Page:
The youth of our country are still stuck behind social barriers restricting them to live a life of their dreams. This crisis has often served as the plot for many Indian movies.
Cinema has a wide reach. Many times, Indian cinema has made an attempt, mostly successful, in speaking up against the odds. These odds can be summarized as an Indian citizen’s uncanny obsession with other people’s judgement, in simple words – “Log Kya Kahenge (what will people say)”. For years, “Log Kya Kahenge” has been shoved down every young Indian’s throat. Dress, education, gender or even sexuality, when a choice regarding these is to be made the patients of LKK syndrome (Log Kya Kahenge syndrome) place the opinions of others over their own personal interest.
Let’s have a look at some selected films that spoke against India’s obsession with LKK syndrome, and inspired young minds.
The first film that pops up while thinking of LKK syndrome is “3 Idiots”. Even though the movie deals with various educational dilemma in our country, the part where Farhan Qureshi (played by R.Madhavan) confronts his parents to choose a profession he likes, fits right into our discussion on the LKK Syndrome. A truly inspiring and touching scene, it persuades us to do what we love rather than love what we do no matter what others say.
The first Indian film ever to cross 300 crores, “3 Idiots” received a deserved victory and is still cited as a movie that every Indian should watch.
The knot of log kya kahenge is tied even more tightly around the necks of Indian girls when compared to boys. Hence, they are victimized and subjected more to other people’s judgement. “Godha” is one such Malayalam movie that explores the life and struggle of a Punjabi wrestler (played by Wamiqa Gabbi) who elopes to Kerala to pursue her dream of making a mark in the male dominant sports industry.
In India, harassing sportswomen based on the outfit they wear is something really to be ashamed of. “Godha” explores that horizon of the LKK syndrome too. A funny, romantic, sports drama, this film is worth a watch and inspires every young girl to follow her dreams.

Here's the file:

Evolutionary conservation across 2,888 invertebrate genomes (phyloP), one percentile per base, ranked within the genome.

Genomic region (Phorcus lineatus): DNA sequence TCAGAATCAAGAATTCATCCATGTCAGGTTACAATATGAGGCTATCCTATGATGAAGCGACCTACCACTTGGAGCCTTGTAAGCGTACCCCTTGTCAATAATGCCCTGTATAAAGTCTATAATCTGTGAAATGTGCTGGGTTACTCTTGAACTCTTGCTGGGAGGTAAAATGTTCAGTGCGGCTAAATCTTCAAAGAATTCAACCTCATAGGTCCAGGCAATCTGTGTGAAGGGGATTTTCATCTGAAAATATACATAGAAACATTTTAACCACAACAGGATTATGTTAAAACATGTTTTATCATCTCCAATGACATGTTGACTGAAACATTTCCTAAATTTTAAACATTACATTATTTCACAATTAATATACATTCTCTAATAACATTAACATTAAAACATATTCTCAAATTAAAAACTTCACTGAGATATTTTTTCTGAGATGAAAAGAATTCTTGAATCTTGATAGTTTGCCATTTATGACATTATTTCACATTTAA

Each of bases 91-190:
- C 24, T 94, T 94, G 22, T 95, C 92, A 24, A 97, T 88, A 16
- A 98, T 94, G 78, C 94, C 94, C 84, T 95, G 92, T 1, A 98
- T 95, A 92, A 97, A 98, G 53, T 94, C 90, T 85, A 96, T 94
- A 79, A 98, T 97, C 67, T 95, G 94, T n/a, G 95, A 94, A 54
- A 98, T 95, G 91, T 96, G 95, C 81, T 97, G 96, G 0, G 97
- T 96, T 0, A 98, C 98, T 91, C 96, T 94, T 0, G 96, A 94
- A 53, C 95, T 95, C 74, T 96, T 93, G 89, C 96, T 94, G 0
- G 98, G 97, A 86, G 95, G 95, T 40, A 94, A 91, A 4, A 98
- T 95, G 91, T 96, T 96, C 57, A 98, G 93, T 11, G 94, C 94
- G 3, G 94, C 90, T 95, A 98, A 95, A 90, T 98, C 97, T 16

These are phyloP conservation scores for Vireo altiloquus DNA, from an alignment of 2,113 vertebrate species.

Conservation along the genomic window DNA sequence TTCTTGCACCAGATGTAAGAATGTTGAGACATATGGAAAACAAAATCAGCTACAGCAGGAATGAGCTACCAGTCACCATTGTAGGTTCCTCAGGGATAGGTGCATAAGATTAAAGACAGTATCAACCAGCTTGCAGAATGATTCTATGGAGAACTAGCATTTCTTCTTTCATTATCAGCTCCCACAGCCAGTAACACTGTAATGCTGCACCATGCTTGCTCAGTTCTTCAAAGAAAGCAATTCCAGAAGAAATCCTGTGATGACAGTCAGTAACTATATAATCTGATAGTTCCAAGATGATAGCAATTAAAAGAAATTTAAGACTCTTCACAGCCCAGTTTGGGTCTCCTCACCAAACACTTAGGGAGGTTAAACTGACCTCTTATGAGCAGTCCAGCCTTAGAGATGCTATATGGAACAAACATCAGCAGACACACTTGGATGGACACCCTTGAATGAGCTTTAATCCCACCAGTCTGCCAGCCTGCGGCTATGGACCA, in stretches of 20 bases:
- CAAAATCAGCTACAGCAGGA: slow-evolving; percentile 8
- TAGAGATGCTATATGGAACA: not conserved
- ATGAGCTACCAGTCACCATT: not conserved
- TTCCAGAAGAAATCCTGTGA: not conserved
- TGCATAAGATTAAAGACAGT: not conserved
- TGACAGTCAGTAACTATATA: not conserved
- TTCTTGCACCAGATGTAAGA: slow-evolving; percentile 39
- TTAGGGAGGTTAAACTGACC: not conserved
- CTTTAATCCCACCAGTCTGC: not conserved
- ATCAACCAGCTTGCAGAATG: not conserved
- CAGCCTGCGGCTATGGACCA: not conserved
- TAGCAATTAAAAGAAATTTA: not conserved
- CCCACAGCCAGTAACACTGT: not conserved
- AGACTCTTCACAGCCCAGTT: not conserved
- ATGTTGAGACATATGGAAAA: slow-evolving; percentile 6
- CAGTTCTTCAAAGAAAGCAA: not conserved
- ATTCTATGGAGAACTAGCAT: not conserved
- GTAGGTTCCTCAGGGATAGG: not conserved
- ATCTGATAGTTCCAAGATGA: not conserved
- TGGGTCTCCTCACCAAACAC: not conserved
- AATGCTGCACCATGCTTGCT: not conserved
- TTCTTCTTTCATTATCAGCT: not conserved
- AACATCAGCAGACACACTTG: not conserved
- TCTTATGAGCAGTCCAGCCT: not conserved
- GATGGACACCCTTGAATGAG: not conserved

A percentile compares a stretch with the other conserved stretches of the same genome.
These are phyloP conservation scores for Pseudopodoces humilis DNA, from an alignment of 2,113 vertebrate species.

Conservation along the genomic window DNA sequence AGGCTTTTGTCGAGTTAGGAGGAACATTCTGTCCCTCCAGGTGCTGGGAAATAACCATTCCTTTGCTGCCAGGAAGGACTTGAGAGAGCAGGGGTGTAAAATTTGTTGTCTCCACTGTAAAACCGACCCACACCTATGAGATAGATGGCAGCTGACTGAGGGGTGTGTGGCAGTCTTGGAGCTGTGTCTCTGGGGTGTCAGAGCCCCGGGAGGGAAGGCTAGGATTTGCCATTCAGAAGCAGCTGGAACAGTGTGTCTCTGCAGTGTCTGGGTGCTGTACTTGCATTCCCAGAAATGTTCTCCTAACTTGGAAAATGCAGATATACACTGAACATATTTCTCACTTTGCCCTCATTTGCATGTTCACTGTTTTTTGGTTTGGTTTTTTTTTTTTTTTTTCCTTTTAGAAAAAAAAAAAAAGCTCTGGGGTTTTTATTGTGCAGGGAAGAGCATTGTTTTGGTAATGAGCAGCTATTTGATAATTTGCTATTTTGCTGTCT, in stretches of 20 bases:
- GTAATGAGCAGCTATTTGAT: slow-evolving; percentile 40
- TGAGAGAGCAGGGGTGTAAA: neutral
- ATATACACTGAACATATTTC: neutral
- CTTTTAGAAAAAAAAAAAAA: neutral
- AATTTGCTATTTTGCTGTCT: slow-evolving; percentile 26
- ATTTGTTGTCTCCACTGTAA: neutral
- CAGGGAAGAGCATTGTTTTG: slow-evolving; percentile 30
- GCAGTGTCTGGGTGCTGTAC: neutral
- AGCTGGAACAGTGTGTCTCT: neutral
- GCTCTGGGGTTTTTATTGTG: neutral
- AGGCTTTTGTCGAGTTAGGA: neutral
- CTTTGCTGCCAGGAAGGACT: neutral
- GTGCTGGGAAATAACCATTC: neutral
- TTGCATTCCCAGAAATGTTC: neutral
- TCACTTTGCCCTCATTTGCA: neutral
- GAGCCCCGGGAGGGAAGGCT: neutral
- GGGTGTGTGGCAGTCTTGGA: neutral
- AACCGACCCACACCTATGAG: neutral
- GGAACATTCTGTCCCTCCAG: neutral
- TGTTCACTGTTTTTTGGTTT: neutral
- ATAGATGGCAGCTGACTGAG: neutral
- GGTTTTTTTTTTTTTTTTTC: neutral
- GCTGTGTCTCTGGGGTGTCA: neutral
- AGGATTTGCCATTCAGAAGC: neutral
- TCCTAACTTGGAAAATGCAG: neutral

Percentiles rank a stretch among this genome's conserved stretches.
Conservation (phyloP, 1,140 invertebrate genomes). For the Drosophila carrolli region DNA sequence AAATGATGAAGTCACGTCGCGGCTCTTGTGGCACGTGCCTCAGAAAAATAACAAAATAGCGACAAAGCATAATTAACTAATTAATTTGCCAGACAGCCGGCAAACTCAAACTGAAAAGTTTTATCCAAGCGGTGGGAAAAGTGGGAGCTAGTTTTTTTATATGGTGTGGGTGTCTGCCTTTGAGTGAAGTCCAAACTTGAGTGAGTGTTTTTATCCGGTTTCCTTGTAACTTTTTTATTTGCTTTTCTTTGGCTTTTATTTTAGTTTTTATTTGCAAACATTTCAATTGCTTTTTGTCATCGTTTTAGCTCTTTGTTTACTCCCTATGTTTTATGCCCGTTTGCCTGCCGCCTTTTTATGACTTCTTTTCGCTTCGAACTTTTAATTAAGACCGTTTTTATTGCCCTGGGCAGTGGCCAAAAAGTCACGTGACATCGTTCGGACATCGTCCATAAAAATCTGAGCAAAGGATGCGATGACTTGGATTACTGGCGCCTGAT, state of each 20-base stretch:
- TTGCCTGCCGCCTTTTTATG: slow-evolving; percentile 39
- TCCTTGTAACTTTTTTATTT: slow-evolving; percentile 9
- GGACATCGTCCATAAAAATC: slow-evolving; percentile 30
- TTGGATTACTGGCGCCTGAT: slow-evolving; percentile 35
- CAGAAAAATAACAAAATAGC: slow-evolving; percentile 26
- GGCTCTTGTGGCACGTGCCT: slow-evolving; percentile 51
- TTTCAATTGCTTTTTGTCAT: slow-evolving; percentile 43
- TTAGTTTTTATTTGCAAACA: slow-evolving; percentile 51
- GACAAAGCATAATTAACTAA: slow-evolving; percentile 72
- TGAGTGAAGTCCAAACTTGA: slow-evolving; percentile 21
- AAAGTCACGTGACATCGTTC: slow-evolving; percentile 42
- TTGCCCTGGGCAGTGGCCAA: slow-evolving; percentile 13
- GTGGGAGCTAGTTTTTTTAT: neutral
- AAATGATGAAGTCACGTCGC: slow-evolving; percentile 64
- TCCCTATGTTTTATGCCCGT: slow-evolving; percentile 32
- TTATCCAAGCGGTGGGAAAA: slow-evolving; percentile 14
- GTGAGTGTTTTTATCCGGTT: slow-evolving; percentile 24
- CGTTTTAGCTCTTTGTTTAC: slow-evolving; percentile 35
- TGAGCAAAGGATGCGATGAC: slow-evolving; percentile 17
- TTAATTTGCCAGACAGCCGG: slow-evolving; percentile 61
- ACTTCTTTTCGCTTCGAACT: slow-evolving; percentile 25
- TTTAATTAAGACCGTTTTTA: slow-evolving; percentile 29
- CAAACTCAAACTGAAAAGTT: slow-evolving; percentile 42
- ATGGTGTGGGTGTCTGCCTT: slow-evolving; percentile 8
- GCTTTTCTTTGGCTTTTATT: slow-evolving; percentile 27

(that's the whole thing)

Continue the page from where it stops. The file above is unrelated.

Millions of people don’t open up about depression in a country like India because if they do, they’ll be declared ‘mad’. The same LKK Syndrome forces young Indians to live silently with their worries, anxieties and depression leading to a more stressful life.
Beautifully directed by director Gauri Shinde, this film opens up about mental health taboos prevailing in our country and convinces us that it is no sin to speak up about your worries. Above all, it’s a film that encourages us to love our life. Alia Bhatt was successful in representing a perplexed young woman dealing with anxiety issues. The one thing we all want after watching this movie is a Dr. Jag!
Based on the life of Professor Ramachandra Siras (played by Manoj Bajpayee) who was expelled from his workplace for being homosexual, “Aligarh” throws light on how society sees and treats a person who identifies with a non-heterosexual, non-binary identity. There are still many in our country who do not disclose their sexuality fearing what others may say or think. They are often exploited in many ways and there have been incidents when they’ve been thrown out of their homes.
“Aligarh” is a man’s struggle to earn back both his lost job and respect in the society and Manoj Bajpayee was the perfect choice as Professor Ramachandra Siras.
The LGBT community is one of the most vulnerable in our country. How the LKK syndrome has exploited the lives of every transgender person needs no explanation. This Bengali movie is one of a kind starring late Rituparno Ghosh that shows how trans people in India are exploited by men. The plight, the suffering – everything is just so heart touching.
The best part is, in spite of all the struggle faced by transgender people in India, they are emerging successfully into professions they were once prohibited to pursue. In your face LKK!